Arduino Smart Logging

The problem

Often when programming in Arduino you need some logging to the serial port. Most often this is done with a lot of “Serial.println” statements. To make some nice output the logging code easily becomes quite big. Here is an example that illustrates the problem:

#define NUMBER_OF_APPLES 100
uint8_t applesPerPerson = findApplesPerPerson( peopleAmount );
Serial.print( "If " );
Serial.print( peopleAmount );
Serial.print( " people shares " );
Serial.print( NUMBER_OF_APPLES );
Serial.print( " apple they each get " );
Serial.println( applesPerPerson );

 

So many lines of code just to show what’s going on. The debugging takes the focus away from the code!

 

My Solution

I designed a header file that can be imported into your sketch. It is very lightweight and is built on c++ directives and templates. The example above could be written like this:

#define NUMBER_OF_APPLES 100
uint8_t applesPerPerson = findApplesPerPerson( peopleAmount );
Serial << "If " << peopleAmount << " people shares " << NUMBER_OF_APPLES << " apples they each get " << applesPerPerson << endl;

 

But even better is to use log levels. Here is an example of doing excessive logging in a very simple program, without removing focus from the real code:

 

#include "Logging.h"

#define NUMBER_OF_APPLES 100

void setup()
{
	Serial.begin( 115200 );
	LOG_NOTICE( "SETUP", "Arduino just booted" );
}

void loop()
{
	uint8_t peopleAmount = random( 0, 3 );
	LOG_NOTICE( "LOOP", "The amount of people is: " << peopleAmount << " right now." );

	uint8_t applesPerPerson = findApplesPerPerson( peopleAmount );
	Serial << "If " << peopleAmount << " people shares " << NUMBER_OF_APPLES << " apples they each get " << applesPerPerson << endl;

	LOG_NOTICE( "LOOP", "Now sleeping for 10 seconds" );
	delay( 10000 );
}

uint8_t findApplesPerPerson(const uint8_t peopleAmount) {
	LOG_DEBUG( "CALC", "We got the amount " << peopleAmount << " people");
	if ( peopleAmount == 0 ) {
		LOG_ERROR( "CALC", "Can't divide by zero!" );
		return 0;
	} else {
		uint8_t result = NUMBER_OF_APPLES / peopleAmount;
		LOG_DEBUG( "CALC", NUMBER_OF_APPLES << " divided by " << peopleAmount << " is " << result );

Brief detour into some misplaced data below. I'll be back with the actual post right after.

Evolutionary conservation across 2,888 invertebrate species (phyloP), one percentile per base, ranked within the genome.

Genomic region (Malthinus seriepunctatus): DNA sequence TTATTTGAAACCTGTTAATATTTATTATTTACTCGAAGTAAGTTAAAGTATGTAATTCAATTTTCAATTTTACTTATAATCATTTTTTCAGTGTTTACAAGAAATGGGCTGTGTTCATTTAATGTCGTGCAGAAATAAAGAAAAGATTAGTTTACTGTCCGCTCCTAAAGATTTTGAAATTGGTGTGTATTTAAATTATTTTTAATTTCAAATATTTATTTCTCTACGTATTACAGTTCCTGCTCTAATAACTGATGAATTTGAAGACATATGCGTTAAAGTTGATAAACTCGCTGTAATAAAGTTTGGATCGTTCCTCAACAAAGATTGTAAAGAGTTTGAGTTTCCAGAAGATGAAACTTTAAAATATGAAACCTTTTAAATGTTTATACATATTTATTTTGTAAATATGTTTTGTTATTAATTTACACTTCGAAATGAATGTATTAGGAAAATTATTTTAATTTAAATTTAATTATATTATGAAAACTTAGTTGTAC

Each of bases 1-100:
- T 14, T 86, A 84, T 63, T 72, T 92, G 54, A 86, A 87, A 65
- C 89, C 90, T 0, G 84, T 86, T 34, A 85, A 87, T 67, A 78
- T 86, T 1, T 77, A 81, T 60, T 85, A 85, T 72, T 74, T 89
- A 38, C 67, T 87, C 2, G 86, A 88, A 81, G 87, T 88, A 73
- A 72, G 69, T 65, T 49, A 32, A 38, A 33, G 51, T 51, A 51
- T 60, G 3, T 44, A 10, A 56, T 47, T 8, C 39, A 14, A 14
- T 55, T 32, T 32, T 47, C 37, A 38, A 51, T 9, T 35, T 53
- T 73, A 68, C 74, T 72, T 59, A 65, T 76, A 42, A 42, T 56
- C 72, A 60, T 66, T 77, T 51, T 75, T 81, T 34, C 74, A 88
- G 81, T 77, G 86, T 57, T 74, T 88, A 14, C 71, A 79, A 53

return result;
	}
}

 

If this program is run and the loglevel in the header file is set to 0, the output will be like this:

If 1 people shares 100 apples they each get 100
If 2 people shares 100 apples they each get 50
If 0 people shares 100 apples they each get 0

 

But if you for example set the loglevel to 6, you would get this:

000:00:00:00:000 NOTIC (SETUP) : Arduino just booted
000:00:00:00:000 NOTIC (LOOP) : The amount of people is: 1 right now.
If 1 people shares 100 apples they each get 100
000:00:00:00:020 NOTIC (LOOP) : Now sleeping for 10 seconds
000:00:00:10:027 NOTIC (LOOP) : The amount of people is: 2 right now.
If 2 people shares 100 apples they each get 50
000:00:00:10:042 NOTIC (LOOP) : Now sleeping for 10 seconds
000:00:00:20:048 NOTIC (LOOP) : The amount of people is: 0 right now.
000:00:00:20:055 ERROR (CALC) : Can't divide by zero!
If 0 people shares 100 apples they each get 0
000:00:00:20:064 NOTIC (LOOP) : Now sleeping for 10 seconds

 

Benefits

Just by changing one line in the header file, you choose how much logging you want to output. This makes it much more tempting to leave the debugging statements in the code (also being used as self explaining code instead of comments).

Because it’s all made with #define statements, it means that it only takes program/sram space when it’s actually enabled by setting the loglevel at compile time.

 

The Headerfile

Here is the code of the logging.h file:

#ifndef _LOGGING_h
#define _LOGGING_h

#define LOGLEVEL 6
#define LOG_TIME_FORMAT 2


// Streaming operator for serial print use.